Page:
Eli Elgin and Forrest Hamilton agreed. The two students from northeast Knoxville have been friends since third grade, and both have earned their Associate of Applied Science degrees in Welding Technology.
“I’ve been taking six classes for the last few semesters, and it’s tiring,” said Hamilton, who is transferring to Ferris State University in Michigan to study welding engineering technology. “Trying to keep on track with things while also having a life outside of school could be difficult.”
Elgin recalled one semester that the two friends were on campus 9 a.m. to 9 p.m. two days a week, due to the timing of their high school and college classes.
“I go to school four days a week, and then spend two or three days a weekend working in landscaping,” he added. “But now I’m ready to go straight into the workforce, and that was the point.”
Meanwhile, unlike a lot of students coming straight from high school, the CMA graduates who are continuing their education at four-year universities will know what they’re in for.
“Traditional public school is very rigid and structured,” said Dylan West of Farragut, who has earned his Associate of Science degree and is transferring to the Colorado School of Mines to major in petroleum engineering. “When we started our Pellissippi State classes, there was a period of transition from having teachers stay on you about assignments to being self-reliant.”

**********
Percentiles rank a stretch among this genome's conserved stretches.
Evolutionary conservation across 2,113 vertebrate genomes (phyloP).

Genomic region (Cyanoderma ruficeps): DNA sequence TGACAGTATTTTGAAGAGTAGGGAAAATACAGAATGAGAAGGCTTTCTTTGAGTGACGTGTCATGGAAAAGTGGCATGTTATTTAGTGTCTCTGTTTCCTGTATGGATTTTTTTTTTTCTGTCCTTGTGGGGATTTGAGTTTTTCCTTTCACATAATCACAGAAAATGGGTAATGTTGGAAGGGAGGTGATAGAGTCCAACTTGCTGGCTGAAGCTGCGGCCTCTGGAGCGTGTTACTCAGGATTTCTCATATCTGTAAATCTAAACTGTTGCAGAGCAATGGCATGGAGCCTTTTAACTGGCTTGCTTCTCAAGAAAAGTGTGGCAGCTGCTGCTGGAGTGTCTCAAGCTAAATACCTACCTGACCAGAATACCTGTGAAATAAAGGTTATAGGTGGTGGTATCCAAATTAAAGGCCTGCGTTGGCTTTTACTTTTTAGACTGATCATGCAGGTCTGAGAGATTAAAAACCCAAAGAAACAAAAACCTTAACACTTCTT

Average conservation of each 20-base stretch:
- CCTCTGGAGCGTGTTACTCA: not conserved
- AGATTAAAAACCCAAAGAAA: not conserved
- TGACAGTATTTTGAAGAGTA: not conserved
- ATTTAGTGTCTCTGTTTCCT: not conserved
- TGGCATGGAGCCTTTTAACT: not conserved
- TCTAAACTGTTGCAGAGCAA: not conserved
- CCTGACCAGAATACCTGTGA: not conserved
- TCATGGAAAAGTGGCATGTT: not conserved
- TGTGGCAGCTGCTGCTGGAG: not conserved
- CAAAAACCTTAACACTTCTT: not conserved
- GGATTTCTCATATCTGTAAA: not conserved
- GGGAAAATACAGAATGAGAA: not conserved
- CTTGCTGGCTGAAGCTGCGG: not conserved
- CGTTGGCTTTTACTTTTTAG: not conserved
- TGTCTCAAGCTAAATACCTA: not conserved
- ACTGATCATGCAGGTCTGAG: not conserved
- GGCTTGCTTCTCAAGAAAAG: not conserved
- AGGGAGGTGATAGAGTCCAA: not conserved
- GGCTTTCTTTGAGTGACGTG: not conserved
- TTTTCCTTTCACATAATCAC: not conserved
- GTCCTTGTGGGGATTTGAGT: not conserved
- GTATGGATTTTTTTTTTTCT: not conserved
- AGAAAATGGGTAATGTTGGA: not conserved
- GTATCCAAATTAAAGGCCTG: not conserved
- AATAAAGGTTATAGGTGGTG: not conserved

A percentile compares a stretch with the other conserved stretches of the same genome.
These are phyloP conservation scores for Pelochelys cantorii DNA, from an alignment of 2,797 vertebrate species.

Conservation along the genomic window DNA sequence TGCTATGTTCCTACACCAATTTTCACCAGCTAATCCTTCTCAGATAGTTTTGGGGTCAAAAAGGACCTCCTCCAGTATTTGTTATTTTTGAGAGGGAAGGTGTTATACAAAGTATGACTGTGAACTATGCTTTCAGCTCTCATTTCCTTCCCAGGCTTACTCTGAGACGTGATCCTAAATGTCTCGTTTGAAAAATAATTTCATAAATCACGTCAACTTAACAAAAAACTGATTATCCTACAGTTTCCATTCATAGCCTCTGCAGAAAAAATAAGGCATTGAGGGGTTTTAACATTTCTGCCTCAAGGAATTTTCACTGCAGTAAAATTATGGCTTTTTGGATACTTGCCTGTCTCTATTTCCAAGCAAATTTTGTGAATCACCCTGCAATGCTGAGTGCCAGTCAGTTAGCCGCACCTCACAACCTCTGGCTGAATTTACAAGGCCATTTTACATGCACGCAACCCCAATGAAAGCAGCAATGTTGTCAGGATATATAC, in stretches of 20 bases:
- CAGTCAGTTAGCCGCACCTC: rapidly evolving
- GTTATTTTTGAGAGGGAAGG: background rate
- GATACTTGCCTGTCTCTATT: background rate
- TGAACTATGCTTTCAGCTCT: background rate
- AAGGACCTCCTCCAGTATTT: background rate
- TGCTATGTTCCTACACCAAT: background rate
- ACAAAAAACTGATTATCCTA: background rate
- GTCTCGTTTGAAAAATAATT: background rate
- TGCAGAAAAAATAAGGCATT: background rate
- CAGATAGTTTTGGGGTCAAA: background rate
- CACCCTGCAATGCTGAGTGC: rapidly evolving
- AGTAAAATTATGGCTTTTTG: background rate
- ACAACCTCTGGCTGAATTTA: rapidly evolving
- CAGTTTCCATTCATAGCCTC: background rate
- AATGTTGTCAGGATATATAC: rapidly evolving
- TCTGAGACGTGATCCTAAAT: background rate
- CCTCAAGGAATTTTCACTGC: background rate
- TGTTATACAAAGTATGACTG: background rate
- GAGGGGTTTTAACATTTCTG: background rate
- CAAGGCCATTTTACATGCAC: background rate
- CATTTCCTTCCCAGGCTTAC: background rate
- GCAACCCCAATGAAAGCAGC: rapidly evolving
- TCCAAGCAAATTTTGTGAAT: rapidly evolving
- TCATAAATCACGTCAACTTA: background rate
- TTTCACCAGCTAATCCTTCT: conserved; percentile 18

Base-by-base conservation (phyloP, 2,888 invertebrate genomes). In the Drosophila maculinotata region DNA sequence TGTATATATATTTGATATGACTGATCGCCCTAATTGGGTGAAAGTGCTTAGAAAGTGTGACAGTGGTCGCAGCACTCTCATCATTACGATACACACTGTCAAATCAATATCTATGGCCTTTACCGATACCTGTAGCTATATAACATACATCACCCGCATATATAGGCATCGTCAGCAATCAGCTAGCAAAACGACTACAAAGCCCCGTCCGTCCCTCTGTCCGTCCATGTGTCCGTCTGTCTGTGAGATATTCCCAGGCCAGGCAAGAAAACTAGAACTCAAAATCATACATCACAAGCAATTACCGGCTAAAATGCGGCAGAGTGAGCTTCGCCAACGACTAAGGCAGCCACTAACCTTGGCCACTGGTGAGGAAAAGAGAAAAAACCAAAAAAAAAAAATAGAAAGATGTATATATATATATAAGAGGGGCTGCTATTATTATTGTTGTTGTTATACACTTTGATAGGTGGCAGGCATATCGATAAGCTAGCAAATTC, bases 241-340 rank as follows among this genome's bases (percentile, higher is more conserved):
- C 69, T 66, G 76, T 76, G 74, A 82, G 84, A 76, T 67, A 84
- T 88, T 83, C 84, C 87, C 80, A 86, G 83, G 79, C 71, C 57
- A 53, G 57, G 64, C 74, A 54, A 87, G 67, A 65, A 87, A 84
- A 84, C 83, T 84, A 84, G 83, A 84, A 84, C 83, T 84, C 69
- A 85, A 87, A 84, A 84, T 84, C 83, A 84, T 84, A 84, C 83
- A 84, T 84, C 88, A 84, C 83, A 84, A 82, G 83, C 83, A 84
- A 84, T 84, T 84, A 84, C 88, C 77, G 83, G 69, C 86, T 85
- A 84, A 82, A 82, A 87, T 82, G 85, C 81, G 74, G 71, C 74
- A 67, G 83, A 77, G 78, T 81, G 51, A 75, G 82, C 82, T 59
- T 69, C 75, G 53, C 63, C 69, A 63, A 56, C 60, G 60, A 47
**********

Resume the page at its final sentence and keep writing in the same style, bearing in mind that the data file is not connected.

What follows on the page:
Arwen Roach, who lives near Knoxville Center Mall and has earned her Associate of Arts degree, found that her greatest challenge was her own shyness – and taking Pellissippi State classes helped her conquer her fears.
“It was really just my timidity being around adults,” said Roach, who is transferring to UT to study psychology and neuroscience. “But once I got over that, it was great.”
Her classmates agreed.
“I really enjoyed having classes with adult students, actually, because I found them more interesting to talk to,” said Nathan Parker of Old North Knox, who has earned his Associate of Science degree and also is transferring to UT to study psychology.
Jessamine Reckard, who lives near Johnson University, said the Pellissippi State class that touched her the most was American Sign Language.
“I have cochlear implants – I’m hard of hearing – so to be immersed in that class and get to learn the language was amazing,” said Reckard, who has earned her Associate of Arts degree and is transferring to Lipscomb University to study mechanical engineering. “Going to Tennessee School for the Deaf and getting to work with deaf kids is one of the most surreal and best experiences of my life.”